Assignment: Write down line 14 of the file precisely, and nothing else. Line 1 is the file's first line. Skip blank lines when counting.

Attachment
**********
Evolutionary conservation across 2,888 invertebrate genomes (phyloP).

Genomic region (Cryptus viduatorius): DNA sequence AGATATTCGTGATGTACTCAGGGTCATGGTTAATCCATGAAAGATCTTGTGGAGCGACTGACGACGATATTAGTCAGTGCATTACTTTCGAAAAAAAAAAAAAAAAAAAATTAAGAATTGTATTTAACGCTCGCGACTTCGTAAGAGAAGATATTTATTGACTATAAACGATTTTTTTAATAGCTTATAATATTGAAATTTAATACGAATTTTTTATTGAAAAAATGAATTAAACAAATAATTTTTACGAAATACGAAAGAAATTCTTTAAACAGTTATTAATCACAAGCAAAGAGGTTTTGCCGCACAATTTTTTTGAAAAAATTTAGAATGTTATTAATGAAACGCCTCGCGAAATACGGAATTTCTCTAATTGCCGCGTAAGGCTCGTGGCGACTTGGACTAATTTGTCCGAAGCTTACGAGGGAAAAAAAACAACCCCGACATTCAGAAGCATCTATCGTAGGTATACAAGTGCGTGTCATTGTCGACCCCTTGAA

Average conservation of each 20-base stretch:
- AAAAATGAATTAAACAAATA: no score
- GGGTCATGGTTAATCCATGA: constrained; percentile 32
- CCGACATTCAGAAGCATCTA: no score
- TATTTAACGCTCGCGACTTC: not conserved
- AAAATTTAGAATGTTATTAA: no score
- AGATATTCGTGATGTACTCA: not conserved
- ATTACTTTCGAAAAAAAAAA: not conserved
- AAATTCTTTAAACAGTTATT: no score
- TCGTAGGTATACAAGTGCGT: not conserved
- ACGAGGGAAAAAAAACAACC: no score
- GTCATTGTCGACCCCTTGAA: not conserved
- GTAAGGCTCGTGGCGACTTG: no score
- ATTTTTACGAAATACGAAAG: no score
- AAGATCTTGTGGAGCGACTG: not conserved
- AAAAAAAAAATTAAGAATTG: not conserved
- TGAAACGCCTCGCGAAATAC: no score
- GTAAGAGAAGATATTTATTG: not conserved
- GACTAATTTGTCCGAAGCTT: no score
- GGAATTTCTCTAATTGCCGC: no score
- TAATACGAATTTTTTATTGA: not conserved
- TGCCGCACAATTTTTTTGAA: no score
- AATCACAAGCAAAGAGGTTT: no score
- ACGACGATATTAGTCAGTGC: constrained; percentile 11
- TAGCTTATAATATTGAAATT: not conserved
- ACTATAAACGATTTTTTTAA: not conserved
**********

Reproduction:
- GTCATTGTCGACCCCTTGAA: not conserved